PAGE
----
Associations Between Adolescent and Sibling Depressive Symptoms and Perceived Relationship Quality

The estimates of the final models for perceived support, conflict and power imbalance are displayed in Table 2. Due to the time invariance constraints, all stabilities, correlated residuals and cross-lagged paths were equal across time. Overall, effect sizes were modest. As displayed in this table, older and younger sibling depressive symptoms, and perceived support, conflict and power imbalance showed significant and moderate stability.
Table 2

Concurrent and longitudinal associations between older sibling (O) and younger sibling (Y) depressive symptoms and sibling relationship

 

Support

Conflict

Power Imbalance

 

B (SE)

β

B (SE)

β

B (SE)

β

Relative stability paths

Depressive symptoms (Y)

0.55 (0.03)

0.55***

0.55 (0.03)

0.55***

0.55 (0.03)

0.55***

Depressive symptoms (O)

0.56 (0.03)

0.56***

0.56 (0.03)

0.56***

0.56 (0.03)

0.56***

Sibling relationship (YO)

0.54 (0.03)

0.57***

0.48 (0.03)

0.51***

0.48 (0.02)

0.42***

Sibling relationship (OY)

0.56 (0.02)

0.57***

0.51 (0.03)

0.52***

0.41 (0.04)

0.46***

T1 correlations

Depressive symptoms (Y) ↔

Depressive symptoms (O)

0.02 (0.01)

0.10*

0.02 (0.01)

0.10*

0.02 (0.01)

0.10*

Sibling relationship (OY)

−0.02 (0.02)

−0.07

0.04 (0.02)

0.11*

0.01 (0.01)

0.02

Sibling relationship (YO)

−0.06 (0.02)

−0.19**

0.10 (0.02)

0.27***

0.03 (0.02)

0.10*

Depressive symptoms (O) ↔

Sibling relationship (OY)

−0.06 (0.02)

−0.19***

0.09 (0.02)

0.24***

0.01 (0.02)

0.05

Sibling relationship (YO)

−0.00 (0.02)

−0.01

0.02 (0.02)

0.05

0.02 (0.02)

0.06

Sibling relationship (OY) ↔

Sibling relationship (YO)

0.17 (0.03)

0.39***

0.29 (0.04)

0.47***

−0.01 (0.02)

−0.02

Correlated residuals

Depressive symptoms (Y) ↔

Depressive symptoms (O)

0.00 (0.00)

0.03

0.00 (0.00)

0.02

0.00 (0.00)

0.03

Sibling relationship (OY)

−0.01 (0.00)

−0.05*

0.01 (0.01)

0.04+

0.00 (0.00)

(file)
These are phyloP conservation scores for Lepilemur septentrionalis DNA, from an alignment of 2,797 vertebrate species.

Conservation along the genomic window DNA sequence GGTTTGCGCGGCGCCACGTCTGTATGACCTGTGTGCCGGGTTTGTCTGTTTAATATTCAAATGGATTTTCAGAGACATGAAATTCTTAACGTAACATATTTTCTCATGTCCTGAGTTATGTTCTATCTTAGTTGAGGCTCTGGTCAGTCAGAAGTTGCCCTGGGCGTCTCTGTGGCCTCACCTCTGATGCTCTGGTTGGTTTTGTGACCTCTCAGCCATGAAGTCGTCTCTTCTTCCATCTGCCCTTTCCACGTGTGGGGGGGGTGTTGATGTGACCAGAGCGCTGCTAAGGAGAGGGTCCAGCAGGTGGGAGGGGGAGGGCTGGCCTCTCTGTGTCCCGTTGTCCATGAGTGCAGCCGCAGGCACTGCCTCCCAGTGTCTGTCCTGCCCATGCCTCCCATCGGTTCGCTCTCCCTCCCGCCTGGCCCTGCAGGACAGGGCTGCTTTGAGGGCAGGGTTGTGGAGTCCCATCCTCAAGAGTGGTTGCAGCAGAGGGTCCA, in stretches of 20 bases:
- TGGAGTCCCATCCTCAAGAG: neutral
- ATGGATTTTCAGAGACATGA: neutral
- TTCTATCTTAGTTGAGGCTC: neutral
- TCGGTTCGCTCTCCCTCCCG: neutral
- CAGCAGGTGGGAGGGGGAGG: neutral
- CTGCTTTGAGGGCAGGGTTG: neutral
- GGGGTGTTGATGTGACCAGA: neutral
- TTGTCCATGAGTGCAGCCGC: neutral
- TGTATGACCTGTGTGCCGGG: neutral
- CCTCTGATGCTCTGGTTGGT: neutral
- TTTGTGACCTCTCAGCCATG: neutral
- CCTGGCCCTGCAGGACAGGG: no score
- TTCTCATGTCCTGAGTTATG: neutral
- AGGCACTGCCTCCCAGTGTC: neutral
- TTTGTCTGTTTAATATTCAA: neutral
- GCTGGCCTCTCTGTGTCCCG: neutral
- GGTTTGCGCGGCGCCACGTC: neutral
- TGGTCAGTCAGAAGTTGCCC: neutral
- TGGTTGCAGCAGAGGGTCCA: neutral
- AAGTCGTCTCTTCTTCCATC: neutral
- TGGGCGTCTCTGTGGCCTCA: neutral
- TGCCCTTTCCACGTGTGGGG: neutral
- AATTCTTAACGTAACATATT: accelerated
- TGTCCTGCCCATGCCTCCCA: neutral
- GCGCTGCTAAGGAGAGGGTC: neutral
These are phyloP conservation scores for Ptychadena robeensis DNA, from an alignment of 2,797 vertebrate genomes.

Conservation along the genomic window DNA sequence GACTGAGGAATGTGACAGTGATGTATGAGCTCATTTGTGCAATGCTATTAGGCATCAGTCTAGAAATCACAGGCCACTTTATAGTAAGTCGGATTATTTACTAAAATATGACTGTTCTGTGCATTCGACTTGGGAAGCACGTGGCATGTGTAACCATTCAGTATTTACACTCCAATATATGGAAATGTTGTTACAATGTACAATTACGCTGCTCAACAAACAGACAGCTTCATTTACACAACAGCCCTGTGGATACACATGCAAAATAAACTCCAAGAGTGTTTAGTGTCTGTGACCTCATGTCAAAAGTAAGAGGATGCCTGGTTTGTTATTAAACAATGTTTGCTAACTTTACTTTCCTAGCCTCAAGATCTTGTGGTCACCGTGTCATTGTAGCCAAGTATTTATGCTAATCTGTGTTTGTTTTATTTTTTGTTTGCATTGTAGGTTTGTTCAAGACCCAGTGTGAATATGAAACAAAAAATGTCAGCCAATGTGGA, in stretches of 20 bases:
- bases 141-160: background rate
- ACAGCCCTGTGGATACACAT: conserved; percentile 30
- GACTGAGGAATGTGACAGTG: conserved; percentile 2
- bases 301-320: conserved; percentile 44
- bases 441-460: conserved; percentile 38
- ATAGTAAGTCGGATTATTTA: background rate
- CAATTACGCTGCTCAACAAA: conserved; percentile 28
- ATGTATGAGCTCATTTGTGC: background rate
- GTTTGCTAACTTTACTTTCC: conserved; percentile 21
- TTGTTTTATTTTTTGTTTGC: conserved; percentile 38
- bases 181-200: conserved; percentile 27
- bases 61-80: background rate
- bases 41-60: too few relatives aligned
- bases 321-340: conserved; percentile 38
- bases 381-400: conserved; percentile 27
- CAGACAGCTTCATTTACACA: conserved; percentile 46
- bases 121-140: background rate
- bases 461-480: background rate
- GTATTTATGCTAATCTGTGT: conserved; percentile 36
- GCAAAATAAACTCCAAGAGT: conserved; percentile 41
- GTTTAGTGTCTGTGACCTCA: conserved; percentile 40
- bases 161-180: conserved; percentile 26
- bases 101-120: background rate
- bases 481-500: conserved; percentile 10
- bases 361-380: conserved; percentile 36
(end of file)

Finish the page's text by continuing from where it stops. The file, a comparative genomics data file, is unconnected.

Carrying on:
0.02

Sibling relationship (YO)

−0.02 (0.01)

−0.09***

0.03 (0.01)

0.12***

0.02 (0.01)

.08***

Depressive symptoms (O) ↔

Sibling relationship (OY)

−0.02 (0.00)

−0.09***

0.24 (0.01)

0.10***

0.01 (0.00)

0.07**

Sibling relationship (YO)

−0.00 (0.00)

−0.00

0.01 (0.00)

0.04*

0.01 (0.01)

0.03+

Sibling relationship (OY) ↔

Sibling relationship (YO)

0.04 (0.01)

0.16***

0.09 (0.01)

0.24***

0.01 (0.01)

0.03

Cross-lagged paths

Depressive symptoms (Y)

Depressive symptoms (O)

0.06 (0.02)

0.06**

0.06 (0.02)

0.07**

0.06 (0.02)

0.06**

Sibling relationship (YO)

−0.01 (0.01)

−0.01

0.00 (0.01)

0.01

0.01 (0.01)

0.01

Sibling relationship (OY)

−0.00 (0.01)

−0.00

−0.01 (0.01)

−0.01

0.01 (0.02)

0.01

Depressive symptoms (O)

Depressive symptoms (Y)

0.04 (0.02)

.04**

0.04 (0.02)

0.04**

0.05 (0.02)

0.04**

Sibling relationship (OY)

0.01 (0.01)

0.01

0.01 (0.01)

0.01

0.01 (0.02)

0.01

Sibling relationship (YO)

−0.01 (0.01)

−0.01

0.00 (0.01)

0.00

−0.01 (0.01)

−0.02

Sibling relationship (YO)

Depressive symptoms (Y)

−0.06 (0.02)

−0.04*

0.04 (0.03)

0.02

0.03 (0.03)

0.02

Depressive symptoms (O)

−0.02 (0.02)

−0.02

0.03 (0.03)

0.02

0.03 (0.03)

0.02

Sibling relationship (OY)

0.08 (0.02)

0.08***

0.08 (0.02)

0.08**

−0.01 (0.03)

−0.01

Sibling relationship (OY)

Depressive symptoms (O)

−0.03 (0.02)

−0.02

0.05 (0.03)

0.03

0.02 (0.02)

0.02

Depressive symptoms (Y)

0.08 (0.02)

0.06***

−0.07 (0.03)

−0.04*

0.02 (0.02)

0.02

Sibling relationship (YO)

0.09 (0.02)

0.10***

0.09 (0.02)

0.09***

−0.01 (0.01)

−0.02

Note: Due to the time invariance constraints, all stabilities, correlated residuals and cross-lagged paths are equal across time

*p < 0.05; **p < 0.01; ***p < 0.001

As expected, higher levels of younger sibling depressive symptoms were significantly related to less perceived support and more perceived conflict and power imbalance. Results for older sibling depressive symptoms were similar, with one exception: Their depressive symptoms were also significantly related to less support and more conflict, but the correlation with power imbalance was not significant.

Consistent with expectations, within the first wave, higher levels of younger sibling depressive symptoms were significantly but weakly related to more older sibling depressive symptoms. Older and younger sibling’s perceptions of sibling relationship quality were significantly intercorrelated for support and conflict, but not for power imbalance.

Longitudinal Linkages Between Adolescent and Sibling Depressive Symptoms and Perceived Relationship Quality